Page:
At the 2010s the Arctic is a peaceful and (geo)politically stable region: it is not overtly plagued by conflicts. There is no ‘wild’ race on resources due to state sovereignty and the rules by UN’s Convention on the Law of the Sea, as well as the strong commitment to cooperation by the Arctic states. The globalized world is with uncertainty and ‘uncommon instability’ due to several recent, much unorthodox, things and a new world order. Following from this, it is possible to argue that the Arctic is exceptional, even a new metaphor for an ‘Exceptionalism’, in the international system and international politics / IR. Or, that the Arctic with high geopolitical stability, and without sovereignty disputes might become a needed common ground for constancy and confidence-building between the Arctic states, unlike current ad-hoc alliances and strategic partnerships are.
This presentation defines the post-Cold War Arctic geopolitics and security in general, and particularly how the high stability was achieved. Secondly, it analyzes on how the ‘globalized’ Arctic is heavily impacted by impacts of ‘globalization’, such as pollution, climate change, the global economy, as well as it has also significant worldwide implications affecting the Earth (System). Finally, the presentation discusses how to move from political stability to peaceful change, and a potential role of the stable Arctic and its exceptionalism in word politics.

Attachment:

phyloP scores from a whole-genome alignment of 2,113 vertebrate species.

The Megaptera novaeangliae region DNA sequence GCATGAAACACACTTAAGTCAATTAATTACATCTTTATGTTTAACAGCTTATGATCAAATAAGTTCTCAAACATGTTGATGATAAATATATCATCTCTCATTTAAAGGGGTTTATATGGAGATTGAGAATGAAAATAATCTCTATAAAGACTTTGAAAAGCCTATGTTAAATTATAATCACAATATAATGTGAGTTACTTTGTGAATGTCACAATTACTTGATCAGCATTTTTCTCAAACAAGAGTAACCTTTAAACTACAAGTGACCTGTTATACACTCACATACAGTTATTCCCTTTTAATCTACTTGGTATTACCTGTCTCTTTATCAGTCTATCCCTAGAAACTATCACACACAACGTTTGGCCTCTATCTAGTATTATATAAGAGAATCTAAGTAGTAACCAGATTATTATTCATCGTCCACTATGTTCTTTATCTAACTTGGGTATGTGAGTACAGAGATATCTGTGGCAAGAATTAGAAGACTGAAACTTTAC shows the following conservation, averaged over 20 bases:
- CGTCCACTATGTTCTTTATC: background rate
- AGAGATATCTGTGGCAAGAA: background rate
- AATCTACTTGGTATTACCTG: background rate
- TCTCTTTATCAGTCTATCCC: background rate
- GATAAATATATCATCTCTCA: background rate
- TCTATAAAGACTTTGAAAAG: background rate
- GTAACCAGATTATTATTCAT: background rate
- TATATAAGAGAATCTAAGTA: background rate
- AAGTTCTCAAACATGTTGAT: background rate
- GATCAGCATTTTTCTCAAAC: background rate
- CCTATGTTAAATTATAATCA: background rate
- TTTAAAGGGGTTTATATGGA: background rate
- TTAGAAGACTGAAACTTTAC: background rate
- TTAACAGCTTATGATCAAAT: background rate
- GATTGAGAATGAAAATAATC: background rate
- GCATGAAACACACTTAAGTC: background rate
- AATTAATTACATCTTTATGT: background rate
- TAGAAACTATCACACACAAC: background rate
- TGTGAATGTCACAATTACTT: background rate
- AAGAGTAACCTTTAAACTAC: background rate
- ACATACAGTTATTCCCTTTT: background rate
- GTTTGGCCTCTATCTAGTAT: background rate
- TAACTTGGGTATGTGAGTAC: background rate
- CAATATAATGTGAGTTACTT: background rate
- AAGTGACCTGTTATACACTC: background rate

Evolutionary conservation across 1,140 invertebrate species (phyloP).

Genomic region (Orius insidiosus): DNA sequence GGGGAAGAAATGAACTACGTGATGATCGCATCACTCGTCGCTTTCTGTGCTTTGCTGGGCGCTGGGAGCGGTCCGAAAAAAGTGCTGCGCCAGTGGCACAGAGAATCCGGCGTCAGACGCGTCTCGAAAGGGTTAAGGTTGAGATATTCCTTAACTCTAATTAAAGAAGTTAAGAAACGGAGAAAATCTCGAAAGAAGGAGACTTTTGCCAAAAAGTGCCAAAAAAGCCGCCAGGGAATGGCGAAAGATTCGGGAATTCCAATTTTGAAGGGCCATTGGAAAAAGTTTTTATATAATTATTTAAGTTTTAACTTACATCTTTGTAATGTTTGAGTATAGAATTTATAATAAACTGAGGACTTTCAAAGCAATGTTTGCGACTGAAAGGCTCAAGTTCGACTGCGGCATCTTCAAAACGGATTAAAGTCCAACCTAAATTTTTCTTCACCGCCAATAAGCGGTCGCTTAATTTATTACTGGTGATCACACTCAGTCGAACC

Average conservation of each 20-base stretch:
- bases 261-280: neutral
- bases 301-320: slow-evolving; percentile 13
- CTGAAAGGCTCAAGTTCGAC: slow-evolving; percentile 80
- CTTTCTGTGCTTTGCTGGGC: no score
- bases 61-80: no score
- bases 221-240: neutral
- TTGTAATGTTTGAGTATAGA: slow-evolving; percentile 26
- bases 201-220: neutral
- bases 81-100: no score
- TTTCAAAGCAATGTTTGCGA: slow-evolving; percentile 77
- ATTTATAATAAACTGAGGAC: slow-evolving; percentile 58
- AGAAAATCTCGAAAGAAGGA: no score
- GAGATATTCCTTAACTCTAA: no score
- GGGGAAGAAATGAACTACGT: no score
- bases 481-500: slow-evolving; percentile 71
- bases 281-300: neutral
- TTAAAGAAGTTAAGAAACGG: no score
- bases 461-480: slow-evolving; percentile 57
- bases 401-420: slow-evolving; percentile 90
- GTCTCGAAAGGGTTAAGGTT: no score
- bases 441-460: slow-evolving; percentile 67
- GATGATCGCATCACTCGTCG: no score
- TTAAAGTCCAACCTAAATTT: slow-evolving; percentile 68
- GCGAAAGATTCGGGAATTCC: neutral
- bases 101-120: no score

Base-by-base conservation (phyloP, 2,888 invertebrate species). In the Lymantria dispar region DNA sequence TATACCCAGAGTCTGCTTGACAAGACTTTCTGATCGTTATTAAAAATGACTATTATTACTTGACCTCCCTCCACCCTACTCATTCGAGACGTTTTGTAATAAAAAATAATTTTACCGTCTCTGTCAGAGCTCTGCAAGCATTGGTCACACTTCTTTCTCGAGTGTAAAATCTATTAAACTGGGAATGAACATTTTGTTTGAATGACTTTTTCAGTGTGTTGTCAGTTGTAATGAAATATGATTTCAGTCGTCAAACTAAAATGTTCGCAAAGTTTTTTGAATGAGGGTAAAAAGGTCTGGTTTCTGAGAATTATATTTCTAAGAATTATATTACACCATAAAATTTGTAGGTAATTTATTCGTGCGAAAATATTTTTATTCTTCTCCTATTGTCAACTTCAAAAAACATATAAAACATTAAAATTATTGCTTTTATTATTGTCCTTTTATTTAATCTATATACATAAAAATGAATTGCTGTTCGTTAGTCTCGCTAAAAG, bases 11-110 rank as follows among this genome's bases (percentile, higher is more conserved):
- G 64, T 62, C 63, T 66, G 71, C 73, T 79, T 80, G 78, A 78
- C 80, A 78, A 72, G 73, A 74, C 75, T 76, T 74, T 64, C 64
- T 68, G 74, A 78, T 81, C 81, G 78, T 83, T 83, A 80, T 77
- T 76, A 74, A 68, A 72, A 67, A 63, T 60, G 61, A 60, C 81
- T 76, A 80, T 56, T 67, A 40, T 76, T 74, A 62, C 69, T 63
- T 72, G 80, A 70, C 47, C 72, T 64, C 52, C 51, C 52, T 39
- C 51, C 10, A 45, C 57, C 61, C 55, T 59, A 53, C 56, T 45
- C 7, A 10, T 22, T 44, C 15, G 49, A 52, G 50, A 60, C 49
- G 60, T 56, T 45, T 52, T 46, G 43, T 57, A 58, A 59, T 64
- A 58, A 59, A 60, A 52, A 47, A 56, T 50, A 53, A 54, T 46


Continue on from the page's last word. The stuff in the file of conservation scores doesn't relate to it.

Lecturer: Professor Lassi Heininen, UArctic and NRF TN on Geopolitics and Security, University of Lapland, Finland.